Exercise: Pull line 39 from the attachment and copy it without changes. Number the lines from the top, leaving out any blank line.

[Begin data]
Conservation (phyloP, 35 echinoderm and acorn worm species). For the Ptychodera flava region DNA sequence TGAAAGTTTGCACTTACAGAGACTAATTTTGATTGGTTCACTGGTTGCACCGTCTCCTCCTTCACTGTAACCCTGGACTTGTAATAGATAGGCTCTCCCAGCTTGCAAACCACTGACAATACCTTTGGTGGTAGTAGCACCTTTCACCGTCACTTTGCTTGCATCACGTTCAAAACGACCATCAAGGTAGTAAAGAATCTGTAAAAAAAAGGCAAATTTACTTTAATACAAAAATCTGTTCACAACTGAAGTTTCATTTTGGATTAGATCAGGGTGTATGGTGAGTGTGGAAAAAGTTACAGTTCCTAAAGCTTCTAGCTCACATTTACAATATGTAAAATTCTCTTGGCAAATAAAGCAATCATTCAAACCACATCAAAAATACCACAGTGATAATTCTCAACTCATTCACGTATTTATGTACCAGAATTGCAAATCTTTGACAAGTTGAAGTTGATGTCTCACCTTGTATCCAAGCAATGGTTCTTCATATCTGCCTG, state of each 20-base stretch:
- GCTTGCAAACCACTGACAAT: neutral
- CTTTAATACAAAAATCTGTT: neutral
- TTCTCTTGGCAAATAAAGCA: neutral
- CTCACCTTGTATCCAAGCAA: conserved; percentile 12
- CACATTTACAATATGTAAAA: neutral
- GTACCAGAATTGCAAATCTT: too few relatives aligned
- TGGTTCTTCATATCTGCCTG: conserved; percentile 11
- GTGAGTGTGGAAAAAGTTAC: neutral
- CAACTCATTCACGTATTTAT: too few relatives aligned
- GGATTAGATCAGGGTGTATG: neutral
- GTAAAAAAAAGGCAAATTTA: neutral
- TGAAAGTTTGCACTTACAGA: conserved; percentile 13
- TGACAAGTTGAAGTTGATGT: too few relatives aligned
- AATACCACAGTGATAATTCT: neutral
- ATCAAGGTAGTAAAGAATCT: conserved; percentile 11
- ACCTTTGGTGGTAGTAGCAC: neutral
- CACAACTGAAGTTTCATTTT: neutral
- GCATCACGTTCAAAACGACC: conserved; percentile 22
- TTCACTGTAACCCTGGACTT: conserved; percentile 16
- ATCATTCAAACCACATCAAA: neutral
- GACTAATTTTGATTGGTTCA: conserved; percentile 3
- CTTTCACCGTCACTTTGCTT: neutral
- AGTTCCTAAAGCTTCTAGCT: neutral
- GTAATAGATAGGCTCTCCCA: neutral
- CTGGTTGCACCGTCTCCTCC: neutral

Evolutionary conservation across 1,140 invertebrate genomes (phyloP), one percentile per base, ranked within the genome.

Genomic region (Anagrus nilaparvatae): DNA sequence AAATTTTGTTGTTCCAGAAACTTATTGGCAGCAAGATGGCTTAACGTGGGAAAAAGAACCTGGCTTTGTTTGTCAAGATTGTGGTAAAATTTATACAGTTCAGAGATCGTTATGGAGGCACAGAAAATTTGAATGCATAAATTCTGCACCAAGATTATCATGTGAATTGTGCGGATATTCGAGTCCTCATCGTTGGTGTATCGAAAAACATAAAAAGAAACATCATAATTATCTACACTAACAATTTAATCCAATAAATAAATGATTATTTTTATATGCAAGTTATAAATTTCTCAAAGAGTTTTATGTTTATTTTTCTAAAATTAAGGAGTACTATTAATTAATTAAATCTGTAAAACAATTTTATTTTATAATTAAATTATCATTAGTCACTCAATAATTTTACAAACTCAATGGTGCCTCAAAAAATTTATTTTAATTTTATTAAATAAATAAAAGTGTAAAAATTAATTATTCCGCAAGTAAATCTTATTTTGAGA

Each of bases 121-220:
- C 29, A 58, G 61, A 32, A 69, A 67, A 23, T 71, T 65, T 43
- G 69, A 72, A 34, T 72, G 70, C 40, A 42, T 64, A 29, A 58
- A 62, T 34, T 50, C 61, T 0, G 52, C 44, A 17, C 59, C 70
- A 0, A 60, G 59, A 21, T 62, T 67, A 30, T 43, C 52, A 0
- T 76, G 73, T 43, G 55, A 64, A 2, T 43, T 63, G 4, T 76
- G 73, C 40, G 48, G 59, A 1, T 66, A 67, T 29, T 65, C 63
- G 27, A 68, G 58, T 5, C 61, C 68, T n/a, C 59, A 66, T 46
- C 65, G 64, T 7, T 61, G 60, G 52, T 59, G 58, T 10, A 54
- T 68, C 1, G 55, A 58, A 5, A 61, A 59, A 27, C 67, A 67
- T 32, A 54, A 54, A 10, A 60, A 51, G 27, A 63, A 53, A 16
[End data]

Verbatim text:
- T 32, A 54, A 54, A 10, A 60, A 51, G 27, A 63, A 53, A 16